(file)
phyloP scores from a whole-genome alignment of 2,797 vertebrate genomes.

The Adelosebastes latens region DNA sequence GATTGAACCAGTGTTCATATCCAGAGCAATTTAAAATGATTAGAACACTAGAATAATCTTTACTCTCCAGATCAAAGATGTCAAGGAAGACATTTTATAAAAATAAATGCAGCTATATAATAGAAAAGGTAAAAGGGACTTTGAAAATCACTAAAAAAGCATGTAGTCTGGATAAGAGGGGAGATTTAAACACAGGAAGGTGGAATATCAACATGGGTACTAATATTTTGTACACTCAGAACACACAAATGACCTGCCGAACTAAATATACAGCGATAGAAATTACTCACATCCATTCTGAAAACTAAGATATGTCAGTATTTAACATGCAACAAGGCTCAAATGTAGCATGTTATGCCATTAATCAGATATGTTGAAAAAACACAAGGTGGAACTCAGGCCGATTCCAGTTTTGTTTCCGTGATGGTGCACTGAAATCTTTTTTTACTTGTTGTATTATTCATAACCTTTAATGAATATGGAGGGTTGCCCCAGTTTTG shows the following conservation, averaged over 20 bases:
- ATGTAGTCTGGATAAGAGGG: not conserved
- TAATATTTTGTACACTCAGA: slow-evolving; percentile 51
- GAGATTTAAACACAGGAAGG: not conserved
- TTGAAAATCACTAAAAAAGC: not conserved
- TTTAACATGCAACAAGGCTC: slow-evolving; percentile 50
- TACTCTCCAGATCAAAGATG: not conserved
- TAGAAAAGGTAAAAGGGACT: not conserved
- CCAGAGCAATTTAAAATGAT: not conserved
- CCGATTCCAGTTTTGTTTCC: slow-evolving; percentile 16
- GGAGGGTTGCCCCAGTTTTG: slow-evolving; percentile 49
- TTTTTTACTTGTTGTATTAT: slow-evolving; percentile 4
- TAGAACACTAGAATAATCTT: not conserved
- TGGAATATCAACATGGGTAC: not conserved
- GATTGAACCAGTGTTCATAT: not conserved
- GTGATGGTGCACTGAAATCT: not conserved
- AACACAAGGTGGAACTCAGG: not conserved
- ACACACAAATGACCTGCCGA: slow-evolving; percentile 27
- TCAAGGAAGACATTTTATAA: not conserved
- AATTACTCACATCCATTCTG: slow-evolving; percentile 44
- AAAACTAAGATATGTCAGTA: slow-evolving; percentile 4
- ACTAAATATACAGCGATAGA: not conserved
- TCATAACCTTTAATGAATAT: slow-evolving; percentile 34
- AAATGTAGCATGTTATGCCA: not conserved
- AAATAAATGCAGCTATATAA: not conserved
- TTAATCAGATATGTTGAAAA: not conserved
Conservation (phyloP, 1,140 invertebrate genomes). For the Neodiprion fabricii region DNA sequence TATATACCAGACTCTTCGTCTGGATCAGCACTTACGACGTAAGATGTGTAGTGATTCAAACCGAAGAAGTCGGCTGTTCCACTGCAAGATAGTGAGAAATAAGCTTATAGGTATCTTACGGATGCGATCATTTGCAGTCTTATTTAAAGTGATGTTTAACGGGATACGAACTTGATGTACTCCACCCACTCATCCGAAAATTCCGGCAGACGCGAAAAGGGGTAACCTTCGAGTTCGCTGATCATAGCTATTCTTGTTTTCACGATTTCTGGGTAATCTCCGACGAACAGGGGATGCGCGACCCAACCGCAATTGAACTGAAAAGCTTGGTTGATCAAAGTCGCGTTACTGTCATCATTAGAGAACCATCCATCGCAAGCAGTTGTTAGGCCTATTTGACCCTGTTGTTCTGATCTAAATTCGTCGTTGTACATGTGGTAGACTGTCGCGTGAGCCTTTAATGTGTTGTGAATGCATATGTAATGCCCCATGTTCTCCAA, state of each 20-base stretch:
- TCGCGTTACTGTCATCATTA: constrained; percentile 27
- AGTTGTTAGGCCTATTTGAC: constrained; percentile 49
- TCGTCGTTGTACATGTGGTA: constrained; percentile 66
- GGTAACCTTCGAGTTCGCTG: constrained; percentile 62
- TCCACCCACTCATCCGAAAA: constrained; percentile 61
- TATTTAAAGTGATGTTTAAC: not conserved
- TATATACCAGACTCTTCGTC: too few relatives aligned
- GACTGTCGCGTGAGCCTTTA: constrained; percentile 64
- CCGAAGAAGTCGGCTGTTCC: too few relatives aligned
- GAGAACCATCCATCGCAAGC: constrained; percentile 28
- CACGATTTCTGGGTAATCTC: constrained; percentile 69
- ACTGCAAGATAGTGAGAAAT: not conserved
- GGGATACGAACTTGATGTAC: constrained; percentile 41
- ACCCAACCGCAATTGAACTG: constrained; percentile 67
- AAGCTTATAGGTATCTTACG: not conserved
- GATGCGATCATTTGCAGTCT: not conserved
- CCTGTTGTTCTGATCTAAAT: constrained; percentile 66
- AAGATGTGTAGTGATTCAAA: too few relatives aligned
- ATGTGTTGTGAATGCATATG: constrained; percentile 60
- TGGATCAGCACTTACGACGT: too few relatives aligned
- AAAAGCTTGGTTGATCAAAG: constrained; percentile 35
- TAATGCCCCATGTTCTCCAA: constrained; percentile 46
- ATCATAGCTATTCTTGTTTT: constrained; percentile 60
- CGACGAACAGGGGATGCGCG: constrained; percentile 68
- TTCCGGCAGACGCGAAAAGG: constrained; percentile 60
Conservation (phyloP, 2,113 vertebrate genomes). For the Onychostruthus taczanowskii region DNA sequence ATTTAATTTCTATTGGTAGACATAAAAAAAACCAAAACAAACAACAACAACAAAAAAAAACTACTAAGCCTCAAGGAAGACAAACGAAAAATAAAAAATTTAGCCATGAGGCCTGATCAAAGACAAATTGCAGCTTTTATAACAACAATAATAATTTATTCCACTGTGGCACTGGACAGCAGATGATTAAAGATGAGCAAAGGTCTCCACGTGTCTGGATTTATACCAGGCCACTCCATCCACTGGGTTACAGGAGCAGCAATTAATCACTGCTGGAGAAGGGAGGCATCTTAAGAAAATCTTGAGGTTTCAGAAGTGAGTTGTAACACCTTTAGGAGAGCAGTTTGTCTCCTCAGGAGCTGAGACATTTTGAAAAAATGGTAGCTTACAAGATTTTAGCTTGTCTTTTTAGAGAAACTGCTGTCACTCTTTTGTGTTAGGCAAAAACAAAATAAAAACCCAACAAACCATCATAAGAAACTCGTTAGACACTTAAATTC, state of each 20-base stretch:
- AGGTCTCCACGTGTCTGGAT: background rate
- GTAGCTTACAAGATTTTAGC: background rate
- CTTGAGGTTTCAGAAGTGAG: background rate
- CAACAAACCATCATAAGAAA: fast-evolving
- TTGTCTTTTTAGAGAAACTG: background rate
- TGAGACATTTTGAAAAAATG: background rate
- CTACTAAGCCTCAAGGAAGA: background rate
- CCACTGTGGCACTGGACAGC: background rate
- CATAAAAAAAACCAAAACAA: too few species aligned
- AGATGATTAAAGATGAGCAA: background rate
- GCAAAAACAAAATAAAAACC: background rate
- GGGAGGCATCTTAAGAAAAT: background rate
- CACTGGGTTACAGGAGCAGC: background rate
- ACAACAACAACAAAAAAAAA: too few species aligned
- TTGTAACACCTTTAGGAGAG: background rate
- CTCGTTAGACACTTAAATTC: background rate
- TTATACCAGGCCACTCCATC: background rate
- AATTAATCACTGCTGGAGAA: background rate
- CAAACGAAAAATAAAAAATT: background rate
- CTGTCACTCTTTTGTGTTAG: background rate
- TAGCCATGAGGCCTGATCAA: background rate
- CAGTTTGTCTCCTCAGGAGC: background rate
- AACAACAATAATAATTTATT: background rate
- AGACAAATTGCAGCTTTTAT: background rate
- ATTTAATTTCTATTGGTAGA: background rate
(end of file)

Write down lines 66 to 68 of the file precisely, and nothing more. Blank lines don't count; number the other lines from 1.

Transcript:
- GGGAGGCATCTTAAGAAAAT: background rate
- CACTGGGTTACAGGAGCAGC: background rate
- ACAACAACAACAAAAAAAAA: too few species aligned